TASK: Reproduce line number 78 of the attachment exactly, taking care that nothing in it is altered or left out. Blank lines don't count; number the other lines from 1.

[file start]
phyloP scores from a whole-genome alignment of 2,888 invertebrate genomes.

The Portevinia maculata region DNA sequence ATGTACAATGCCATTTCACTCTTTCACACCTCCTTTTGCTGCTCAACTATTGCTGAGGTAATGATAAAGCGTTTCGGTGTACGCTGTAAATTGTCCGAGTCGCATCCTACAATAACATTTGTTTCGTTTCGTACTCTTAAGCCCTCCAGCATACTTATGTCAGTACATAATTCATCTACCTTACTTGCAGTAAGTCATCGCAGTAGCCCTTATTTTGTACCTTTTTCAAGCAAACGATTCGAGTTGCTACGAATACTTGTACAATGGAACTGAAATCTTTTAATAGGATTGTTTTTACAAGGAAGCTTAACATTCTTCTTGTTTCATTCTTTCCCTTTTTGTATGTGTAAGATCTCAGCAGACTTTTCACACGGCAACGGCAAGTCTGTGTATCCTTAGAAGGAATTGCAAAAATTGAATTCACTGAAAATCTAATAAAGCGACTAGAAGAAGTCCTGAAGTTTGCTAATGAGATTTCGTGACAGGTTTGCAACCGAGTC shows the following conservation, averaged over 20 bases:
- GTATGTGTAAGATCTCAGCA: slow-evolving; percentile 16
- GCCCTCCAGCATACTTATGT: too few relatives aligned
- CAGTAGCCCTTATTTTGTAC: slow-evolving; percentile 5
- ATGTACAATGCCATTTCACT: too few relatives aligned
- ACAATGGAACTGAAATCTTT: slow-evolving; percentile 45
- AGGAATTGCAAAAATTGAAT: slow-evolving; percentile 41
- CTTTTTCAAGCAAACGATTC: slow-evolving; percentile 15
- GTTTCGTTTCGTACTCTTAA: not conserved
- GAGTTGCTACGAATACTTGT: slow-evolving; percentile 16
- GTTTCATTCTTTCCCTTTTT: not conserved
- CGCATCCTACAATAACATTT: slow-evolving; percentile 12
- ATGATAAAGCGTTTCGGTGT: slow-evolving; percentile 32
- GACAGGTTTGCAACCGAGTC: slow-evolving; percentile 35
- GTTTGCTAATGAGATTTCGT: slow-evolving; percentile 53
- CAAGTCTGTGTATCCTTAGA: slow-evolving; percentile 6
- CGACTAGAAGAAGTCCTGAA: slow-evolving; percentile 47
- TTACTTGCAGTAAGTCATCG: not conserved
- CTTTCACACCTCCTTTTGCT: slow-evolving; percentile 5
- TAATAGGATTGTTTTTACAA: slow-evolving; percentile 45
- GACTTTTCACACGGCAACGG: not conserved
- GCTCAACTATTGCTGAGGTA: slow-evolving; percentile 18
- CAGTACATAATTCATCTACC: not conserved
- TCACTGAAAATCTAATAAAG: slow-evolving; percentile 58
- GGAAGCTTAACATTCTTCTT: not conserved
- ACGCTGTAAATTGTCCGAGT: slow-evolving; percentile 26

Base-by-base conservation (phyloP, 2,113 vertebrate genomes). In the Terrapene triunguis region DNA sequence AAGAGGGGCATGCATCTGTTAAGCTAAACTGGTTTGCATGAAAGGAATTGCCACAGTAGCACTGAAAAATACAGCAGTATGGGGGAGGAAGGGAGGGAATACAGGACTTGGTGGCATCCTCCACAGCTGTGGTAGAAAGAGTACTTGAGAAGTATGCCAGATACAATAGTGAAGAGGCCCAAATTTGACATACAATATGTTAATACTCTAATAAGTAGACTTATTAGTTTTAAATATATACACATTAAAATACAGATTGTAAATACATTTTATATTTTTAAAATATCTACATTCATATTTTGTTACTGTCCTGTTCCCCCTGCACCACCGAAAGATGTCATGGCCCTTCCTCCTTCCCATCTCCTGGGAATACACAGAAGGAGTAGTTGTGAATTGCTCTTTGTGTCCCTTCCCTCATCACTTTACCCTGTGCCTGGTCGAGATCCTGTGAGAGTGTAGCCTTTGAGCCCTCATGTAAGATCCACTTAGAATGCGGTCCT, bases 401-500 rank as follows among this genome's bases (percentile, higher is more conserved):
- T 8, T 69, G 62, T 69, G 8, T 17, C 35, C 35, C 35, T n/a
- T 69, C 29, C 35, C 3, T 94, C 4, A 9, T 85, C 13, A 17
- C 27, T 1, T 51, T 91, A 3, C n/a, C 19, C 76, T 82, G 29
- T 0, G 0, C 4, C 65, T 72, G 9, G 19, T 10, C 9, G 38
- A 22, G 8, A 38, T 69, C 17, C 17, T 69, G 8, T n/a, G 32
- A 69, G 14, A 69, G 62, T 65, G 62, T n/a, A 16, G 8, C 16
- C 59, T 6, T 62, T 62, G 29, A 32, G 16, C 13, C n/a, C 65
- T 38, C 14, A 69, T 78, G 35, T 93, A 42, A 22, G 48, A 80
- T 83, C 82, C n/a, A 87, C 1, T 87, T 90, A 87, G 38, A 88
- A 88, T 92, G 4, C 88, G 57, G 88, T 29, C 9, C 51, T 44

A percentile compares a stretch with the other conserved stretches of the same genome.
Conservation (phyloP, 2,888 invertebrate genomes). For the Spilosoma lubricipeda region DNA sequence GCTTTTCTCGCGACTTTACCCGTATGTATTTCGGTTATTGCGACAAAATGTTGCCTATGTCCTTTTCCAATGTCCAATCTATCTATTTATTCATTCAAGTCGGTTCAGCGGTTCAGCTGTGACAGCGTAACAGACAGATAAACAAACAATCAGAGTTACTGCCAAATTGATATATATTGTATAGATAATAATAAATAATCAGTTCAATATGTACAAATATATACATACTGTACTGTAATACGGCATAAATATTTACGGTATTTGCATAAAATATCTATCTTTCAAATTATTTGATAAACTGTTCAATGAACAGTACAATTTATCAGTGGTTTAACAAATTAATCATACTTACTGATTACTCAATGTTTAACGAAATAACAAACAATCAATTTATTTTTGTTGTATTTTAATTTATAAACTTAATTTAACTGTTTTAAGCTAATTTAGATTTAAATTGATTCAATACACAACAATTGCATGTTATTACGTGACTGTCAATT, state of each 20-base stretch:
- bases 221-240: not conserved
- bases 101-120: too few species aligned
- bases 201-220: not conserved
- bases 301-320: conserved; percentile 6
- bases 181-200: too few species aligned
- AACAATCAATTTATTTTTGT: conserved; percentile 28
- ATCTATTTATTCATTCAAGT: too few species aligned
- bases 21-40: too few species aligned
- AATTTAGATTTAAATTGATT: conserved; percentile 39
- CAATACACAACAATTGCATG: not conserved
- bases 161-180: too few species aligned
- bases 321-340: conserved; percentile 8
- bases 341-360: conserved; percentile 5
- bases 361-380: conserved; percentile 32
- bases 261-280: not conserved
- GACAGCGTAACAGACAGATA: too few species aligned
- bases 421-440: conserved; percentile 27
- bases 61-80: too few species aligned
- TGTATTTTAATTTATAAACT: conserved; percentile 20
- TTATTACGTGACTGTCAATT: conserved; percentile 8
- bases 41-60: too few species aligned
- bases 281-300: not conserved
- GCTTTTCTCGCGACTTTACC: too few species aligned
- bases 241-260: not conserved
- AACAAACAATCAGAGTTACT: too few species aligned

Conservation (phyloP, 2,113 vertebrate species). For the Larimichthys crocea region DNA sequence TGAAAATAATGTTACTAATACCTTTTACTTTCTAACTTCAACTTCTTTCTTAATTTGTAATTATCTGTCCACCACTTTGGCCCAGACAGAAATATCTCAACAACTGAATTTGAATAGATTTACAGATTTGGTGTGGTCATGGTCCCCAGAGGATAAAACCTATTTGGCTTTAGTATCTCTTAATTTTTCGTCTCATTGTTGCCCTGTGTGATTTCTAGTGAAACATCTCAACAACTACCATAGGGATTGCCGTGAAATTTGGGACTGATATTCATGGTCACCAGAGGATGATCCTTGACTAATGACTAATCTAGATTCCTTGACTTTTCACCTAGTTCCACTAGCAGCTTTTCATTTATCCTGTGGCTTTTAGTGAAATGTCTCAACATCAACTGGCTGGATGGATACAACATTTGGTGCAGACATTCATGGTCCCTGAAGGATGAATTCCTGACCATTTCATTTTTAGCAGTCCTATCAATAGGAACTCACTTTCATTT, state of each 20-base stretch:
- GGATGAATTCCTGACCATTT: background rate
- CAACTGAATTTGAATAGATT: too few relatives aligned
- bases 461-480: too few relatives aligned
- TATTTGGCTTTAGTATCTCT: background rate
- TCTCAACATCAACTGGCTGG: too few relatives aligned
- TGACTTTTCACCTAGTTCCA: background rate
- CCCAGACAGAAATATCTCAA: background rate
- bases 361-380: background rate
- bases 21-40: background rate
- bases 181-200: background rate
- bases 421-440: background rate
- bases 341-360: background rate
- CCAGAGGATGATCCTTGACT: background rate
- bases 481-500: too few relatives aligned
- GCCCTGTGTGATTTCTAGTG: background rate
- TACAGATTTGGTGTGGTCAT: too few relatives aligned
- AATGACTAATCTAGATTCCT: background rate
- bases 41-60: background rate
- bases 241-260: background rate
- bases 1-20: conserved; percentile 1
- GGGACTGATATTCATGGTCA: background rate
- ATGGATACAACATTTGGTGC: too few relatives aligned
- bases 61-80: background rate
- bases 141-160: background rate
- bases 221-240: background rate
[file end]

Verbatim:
- bases 341-360: background rate